I was working on a project the other day that required to determine which category a new post would go into, depending on the post title. This was important because posts were automatically acquired without the web interface, and in this workflow there was no way to pick a category other than the default.

    In our case we wanted to use a post fix in the title to determine which category was to be picked: for example, if a post title would end with “_ONE”, it should end up in Category 1, and if it ends up with “_TWO” it would end up in Category 2.

    Thankfully there’s a hook called save_post that is called every time a post is updated. At this point we can check what the post title is, determine the post fix, and set the correct category. Here’s a function that does just that:

    function set_my_categories($post_ID) {
    	
    	// grab the current title
    	$title = get_the_title($post_ID);
    	
    	// set the category depending on the last four characters of the title
    	// _ONE = Category 1
    	// _TWO = Category 2
    	$postfix = substr($title, -4);
    	if ($postfix == '_ONE') {
    		wp_set_post_categories($post_ID, array(1));
    	}
    	if ($postfix == '_TWO') {
    		wp_set_post_categories($post_ID, array(2));
    	}
    }
    add_action('save_post', 'set_my_categories');
    

    If a post fix is not present, the categories will not be changed.

    For this example I’m assuming that my categories are actually 1 and 2 on the system, something that’s not really the case. To determine the correct value set under wp_set_post_categories, I usually head over to Posts – Categories, select the category I want to use and check the URL of what WordPress gives me. Say the URL looks like this:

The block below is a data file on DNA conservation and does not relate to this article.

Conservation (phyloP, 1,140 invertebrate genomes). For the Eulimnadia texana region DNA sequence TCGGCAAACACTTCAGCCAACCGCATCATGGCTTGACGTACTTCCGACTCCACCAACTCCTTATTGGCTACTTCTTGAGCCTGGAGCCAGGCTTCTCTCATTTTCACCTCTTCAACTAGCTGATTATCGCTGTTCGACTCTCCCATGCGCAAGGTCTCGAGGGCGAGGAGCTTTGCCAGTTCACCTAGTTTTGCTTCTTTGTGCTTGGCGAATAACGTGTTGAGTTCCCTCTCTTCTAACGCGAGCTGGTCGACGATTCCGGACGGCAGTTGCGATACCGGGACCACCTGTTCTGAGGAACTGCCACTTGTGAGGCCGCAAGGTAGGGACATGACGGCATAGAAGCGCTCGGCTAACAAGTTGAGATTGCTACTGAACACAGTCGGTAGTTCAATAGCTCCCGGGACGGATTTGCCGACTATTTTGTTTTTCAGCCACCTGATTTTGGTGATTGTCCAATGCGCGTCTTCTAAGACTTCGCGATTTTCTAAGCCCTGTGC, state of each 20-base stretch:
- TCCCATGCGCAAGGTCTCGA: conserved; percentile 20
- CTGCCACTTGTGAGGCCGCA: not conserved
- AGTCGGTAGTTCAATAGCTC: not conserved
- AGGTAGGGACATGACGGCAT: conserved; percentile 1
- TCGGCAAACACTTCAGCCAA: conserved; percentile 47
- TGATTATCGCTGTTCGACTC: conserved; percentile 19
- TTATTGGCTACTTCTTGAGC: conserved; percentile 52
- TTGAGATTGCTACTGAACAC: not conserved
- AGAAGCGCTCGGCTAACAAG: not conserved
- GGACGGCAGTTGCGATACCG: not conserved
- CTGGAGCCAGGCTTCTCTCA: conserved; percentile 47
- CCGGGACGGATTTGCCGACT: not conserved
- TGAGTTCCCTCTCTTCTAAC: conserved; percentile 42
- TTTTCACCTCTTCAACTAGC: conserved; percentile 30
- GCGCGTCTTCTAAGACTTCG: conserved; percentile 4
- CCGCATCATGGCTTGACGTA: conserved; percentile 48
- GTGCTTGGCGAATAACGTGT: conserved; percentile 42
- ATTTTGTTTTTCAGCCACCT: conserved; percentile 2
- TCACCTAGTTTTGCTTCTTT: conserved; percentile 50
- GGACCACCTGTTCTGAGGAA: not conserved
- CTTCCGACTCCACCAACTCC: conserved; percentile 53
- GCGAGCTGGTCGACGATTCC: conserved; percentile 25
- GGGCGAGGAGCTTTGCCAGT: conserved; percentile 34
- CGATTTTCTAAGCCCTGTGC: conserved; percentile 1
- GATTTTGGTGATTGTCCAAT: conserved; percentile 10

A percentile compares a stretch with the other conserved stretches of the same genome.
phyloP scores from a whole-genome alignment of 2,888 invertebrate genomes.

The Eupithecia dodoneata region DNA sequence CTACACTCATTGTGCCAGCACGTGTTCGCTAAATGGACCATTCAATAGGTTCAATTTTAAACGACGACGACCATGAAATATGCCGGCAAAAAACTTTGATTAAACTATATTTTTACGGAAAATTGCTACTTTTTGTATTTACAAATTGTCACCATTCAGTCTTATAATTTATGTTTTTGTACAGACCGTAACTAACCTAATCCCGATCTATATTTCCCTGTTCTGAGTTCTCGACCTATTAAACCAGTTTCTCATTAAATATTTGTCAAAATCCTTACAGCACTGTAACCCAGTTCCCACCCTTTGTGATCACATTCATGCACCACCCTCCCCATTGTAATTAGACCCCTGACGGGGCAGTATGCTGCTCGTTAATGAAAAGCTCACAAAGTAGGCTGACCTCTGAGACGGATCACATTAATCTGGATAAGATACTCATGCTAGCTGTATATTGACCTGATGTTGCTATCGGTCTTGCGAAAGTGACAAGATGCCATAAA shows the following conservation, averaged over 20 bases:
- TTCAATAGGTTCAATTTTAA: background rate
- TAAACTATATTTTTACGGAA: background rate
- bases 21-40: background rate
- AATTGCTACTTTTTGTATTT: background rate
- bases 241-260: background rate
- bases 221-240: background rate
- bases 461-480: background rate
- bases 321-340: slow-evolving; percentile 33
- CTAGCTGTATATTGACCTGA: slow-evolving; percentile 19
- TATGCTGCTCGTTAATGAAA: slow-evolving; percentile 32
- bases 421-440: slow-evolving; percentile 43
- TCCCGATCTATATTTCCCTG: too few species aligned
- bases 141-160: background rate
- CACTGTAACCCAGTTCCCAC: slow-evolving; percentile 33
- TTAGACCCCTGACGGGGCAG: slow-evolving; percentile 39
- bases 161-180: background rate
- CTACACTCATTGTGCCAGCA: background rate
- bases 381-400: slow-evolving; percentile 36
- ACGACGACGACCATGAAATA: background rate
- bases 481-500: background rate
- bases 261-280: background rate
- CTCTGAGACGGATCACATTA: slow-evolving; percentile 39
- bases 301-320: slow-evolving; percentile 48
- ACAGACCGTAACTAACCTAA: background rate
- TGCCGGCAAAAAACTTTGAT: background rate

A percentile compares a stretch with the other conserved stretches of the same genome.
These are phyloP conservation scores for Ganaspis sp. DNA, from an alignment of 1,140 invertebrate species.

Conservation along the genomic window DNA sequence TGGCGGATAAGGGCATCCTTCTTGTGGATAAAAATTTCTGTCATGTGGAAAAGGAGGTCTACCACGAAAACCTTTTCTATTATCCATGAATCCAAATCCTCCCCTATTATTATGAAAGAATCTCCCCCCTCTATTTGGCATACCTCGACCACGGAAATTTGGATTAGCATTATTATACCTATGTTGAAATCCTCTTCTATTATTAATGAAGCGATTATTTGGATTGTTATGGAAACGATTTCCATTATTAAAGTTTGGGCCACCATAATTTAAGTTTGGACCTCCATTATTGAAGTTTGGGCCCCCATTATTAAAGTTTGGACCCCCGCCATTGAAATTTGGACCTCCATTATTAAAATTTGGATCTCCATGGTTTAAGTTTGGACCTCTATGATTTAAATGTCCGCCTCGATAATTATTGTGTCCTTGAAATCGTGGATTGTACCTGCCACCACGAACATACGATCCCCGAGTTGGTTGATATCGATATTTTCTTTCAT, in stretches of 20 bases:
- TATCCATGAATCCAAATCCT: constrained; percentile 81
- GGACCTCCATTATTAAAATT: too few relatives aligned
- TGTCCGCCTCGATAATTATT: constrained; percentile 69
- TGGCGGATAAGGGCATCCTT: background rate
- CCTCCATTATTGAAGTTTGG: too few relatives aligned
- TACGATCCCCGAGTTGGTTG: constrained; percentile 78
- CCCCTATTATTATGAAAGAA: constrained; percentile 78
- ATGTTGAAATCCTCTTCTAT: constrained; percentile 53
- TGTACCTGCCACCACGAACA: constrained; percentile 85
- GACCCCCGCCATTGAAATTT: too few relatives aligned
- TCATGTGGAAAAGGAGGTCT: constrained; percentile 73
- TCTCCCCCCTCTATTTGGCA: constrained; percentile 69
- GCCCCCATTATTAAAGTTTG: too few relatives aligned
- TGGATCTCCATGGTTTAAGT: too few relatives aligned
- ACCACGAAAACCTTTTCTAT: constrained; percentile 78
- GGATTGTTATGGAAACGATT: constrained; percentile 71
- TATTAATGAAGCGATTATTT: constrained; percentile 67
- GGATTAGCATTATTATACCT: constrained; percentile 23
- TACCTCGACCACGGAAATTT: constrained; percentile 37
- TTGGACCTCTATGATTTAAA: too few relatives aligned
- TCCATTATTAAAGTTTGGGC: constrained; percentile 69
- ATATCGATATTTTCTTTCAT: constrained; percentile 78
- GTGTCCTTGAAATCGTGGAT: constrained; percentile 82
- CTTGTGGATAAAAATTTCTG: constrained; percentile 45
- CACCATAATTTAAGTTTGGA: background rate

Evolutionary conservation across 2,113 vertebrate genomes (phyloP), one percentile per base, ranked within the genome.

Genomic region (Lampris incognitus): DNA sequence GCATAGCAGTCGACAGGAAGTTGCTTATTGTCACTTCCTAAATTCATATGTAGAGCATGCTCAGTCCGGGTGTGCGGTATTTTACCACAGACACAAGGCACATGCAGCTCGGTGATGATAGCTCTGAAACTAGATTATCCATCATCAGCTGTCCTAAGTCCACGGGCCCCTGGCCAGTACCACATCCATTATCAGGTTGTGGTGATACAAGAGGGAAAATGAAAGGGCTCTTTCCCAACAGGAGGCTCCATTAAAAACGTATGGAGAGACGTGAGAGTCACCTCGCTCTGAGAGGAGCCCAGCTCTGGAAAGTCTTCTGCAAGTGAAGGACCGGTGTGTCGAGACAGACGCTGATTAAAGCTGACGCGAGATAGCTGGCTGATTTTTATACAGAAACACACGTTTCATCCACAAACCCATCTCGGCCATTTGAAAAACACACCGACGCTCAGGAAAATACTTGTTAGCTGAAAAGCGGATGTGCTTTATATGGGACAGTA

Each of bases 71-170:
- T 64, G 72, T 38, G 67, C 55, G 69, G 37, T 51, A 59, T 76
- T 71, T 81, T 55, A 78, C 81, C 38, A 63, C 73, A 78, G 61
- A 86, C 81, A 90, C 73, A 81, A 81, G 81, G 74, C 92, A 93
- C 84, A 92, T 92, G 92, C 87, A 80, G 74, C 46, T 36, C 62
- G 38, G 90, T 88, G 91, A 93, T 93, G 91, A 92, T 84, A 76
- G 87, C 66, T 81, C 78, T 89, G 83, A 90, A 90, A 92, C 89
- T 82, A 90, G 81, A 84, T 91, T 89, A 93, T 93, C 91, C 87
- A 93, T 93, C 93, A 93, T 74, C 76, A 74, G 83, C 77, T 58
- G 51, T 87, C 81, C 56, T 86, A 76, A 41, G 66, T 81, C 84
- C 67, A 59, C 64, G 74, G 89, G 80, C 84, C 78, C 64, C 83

http://domain.com/wp-admin/term.php?taxonomy=category&tag_ID=366&post_type=post

    then the tag_ID parameter hints that my category has an ID of 366, and that’s the value we need to use.

    And if a post needs to go into two categories, separate the category IDs with a comma like so:

    wp_set_post_categories($post_ID, array(2,3));

    Removing the post fix before the title is displayed

    Since our post fix is for internal purposes only, we may not want it to appear as part of the actual post title on the front page. But we also don’t want to remove it from every post once the category has been set and still have a reference in the admin interface. So the way to do it is to simply suppress it before out theme prints it out.

    The following code will do just that: if a post fix is present, curb the title. If not, leave the title unchanged.

    // curb title if we have a post fix
    $title = get_the_title();
    $postfix = substr($title, -4);
    if ($postfix == '_ONE' || $postfix == '_TWO') {
    	$title = substr($title, 0, -4);
    }
    // use echo $title to print the post title in your theme
    

    And there we have it. The same principle can be used if your title contains a certain keyword and you want to use it to add the post to a particular category automatically.





     
  • Jay Versluis 10:00 am on December 4, 2014 Permalink | Reply  
    Categories: PHP   

    How to create a redirect in PHP 

    Say you had domain.com/folder, and you’d like it to automatically redirect to domain.com/otherfolder, do the following:

    
    

    Add the above to a file called index.php in domain.com/folder. As soon as someone visits your location, the browser redirects to the new URL.

    Courtesy of the Stackoverflow community:





     
  • Jay Versluis 8:50 am on March 20, 2014 Permalink | Reply
    Tags:   

    Categories: PHP   

    How to switch between several PHP versions in MAMP 2.x 

    mamp logoSometimes you need to test your projects against multiple versions of PHP.

    If you’re using MAMP that’s fairly easy to do: head over to the MAMP Start Screen, select Preferences and see two versions to choose from.

    Here I’m using MAMP 2.2 (even though 3.x has been released already) and I have PHP 5.2.17 and PHP 5.5.3.

    When I switch to the other version MAMP restarts and I can refresh my browser to see my project running on the other PHP version.

    Screen Shot 2014-03-20 at 08.31.06

    Screen Shot 2014-03-20 at 08.31.12

    That’s all good if I actually needed either version – but sadly 5.2.x is too old for me, and 5.5.x doesn’t quite work and is a bit too cutting edge. I need it to reflect my production environment.

    So what is a boy to do?

    (More …)





     
    • pepperstreet 6:37 pm on November 21, 2015 Permalink | Reply

      Hello, anyone tried to update and use PHP > 5.5.3 in MAMP 2.2 ?
      Would like to keep MAMP 2.2 and add a newer PHP version on my older laptop/OSX.
      Thanks in advance.

      • Jay Versluis 10:41 pm on November 21, 2015 Permalink | Reply